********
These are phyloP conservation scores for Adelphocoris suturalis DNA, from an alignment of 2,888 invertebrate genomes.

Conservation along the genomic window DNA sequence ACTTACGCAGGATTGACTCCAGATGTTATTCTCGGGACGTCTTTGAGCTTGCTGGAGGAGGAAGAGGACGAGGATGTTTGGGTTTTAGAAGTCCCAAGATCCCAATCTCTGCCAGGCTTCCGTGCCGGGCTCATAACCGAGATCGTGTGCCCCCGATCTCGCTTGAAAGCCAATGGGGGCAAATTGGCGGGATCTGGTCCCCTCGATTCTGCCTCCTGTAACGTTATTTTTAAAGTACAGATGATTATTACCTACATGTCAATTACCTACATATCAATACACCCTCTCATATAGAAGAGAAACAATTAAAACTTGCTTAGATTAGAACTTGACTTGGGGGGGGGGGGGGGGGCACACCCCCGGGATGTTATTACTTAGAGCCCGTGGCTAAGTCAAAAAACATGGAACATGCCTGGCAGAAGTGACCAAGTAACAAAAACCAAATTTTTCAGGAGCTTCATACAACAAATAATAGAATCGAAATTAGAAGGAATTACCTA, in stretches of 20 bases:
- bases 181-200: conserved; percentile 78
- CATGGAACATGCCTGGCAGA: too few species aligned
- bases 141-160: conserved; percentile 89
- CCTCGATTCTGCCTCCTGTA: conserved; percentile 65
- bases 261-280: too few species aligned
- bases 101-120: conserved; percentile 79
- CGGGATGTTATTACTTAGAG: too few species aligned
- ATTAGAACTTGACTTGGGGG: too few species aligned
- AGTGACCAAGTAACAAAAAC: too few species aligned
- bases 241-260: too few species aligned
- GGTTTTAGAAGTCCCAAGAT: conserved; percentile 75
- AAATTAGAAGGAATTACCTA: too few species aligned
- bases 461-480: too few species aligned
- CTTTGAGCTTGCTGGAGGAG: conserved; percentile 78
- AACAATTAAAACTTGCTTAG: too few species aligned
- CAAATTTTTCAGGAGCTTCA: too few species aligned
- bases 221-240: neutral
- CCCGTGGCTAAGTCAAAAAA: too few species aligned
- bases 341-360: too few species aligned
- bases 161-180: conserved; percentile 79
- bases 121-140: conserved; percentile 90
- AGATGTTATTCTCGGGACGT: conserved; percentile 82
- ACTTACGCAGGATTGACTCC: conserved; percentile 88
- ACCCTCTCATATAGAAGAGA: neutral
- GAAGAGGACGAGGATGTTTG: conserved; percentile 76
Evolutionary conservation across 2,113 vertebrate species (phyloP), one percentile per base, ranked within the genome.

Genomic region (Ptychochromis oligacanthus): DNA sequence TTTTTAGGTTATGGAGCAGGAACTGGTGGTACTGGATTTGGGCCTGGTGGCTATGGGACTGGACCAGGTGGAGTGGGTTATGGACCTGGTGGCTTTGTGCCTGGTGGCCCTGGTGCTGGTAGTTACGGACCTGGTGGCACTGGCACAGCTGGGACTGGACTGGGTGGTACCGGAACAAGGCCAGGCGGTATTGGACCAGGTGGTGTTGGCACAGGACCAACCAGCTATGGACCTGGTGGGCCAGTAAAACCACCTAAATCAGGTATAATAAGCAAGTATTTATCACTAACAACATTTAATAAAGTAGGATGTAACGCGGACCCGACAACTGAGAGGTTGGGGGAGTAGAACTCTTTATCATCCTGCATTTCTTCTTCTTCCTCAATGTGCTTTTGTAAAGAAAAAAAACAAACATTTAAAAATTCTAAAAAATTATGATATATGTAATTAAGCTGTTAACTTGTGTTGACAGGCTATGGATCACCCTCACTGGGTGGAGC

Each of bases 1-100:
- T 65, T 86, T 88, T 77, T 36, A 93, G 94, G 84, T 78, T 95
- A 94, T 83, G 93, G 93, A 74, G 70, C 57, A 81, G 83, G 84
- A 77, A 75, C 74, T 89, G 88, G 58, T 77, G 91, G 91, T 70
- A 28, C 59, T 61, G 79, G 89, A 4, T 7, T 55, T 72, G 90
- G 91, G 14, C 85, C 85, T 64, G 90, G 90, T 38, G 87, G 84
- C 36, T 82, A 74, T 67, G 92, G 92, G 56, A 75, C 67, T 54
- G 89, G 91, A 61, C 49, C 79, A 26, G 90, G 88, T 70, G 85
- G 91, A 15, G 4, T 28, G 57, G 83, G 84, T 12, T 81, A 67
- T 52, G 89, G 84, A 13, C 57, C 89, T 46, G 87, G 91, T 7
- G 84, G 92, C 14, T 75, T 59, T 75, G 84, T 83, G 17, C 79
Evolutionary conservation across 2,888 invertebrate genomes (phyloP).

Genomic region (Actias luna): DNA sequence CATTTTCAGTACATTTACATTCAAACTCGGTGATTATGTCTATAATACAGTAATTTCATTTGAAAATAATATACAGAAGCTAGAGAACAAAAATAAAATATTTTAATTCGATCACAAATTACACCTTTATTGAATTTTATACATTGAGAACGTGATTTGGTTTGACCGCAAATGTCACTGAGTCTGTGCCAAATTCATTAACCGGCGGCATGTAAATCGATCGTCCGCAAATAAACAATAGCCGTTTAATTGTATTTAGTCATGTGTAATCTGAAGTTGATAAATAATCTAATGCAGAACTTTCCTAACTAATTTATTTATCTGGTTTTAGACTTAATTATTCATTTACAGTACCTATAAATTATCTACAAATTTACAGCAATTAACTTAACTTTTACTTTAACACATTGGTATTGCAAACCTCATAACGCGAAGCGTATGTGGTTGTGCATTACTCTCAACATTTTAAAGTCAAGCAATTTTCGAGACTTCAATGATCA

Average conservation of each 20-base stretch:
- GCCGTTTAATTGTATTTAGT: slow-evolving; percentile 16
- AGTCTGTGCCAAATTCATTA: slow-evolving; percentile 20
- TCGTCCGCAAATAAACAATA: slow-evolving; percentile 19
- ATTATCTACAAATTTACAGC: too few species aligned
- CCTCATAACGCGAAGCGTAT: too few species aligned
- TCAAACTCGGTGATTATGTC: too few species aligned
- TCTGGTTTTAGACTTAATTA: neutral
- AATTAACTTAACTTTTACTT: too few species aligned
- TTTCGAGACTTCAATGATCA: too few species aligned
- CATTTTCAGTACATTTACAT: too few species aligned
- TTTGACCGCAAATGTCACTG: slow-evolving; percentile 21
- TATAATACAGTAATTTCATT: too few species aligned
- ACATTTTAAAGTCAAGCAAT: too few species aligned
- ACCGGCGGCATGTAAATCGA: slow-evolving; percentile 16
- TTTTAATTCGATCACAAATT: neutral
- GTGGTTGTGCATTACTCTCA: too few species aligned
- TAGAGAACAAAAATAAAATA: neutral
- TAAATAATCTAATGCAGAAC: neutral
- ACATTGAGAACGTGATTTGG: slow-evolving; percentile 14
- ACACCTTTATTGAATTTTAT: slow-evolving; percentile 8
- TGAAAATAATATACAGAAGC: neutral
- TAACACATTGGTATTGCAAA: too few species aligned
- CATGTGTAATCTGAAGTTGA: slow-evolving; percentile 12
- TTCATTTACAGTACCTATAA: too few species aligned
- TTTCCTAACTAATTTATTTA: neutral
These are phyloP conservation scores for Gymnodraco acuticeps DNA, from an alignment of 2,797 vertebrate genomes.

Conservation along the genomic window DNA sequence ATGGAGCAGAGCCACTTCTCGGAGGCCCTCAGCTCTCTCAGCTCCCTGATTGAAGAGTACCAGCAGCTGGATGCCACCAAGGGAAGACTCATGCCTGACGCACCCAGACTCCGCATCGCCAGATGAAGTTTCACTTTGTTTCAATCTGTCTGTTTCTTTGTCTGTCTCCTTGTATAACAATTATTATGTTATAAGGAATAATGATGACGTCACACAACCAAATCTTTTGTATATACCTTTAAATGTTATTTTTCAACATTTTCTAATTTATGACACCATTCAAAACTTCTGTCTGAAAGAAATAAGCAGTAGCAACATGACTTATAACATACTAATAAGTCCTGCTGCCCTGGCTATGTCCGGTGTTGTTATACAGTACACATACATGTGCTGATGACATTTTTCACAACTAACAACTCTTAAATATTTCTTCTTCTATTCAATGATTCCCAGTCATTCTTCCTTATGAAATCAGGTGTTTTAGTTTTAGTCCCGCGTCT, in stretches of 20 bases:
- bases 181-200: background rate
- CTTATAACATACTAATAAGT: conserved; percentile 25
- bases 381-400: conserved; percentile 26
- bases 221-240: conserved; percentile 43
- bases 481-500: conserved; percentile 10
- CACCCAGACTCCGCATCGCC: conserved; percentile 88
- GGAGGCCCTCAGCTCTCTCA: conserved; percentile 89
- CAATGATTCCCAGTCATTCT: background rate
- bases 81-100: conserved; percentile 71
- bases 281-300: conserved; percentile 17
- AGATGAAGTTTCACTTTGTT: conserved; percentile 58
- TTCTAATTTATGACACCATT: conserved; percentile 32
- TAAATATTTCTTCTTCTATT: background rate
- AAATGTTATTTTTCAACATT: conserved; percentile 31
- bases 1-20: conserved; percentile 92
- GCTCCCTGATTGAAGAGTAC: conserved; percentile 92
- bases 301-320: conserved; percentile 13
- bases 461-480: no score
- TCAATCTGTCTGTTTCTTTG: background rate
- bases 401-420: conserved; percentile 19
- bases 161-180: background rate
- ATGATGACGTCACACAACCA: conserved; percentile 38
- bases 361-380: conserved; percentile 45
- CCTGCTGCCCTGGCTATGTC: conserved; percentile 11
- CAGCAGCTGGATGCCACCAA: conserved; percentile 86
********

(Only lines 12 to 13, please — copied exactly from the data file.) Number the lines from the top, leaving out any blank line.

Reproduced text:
- bases 241-260: too few species aligned
- GGTTTTAGAAGTCCCAAGAT: conserved; percentile 75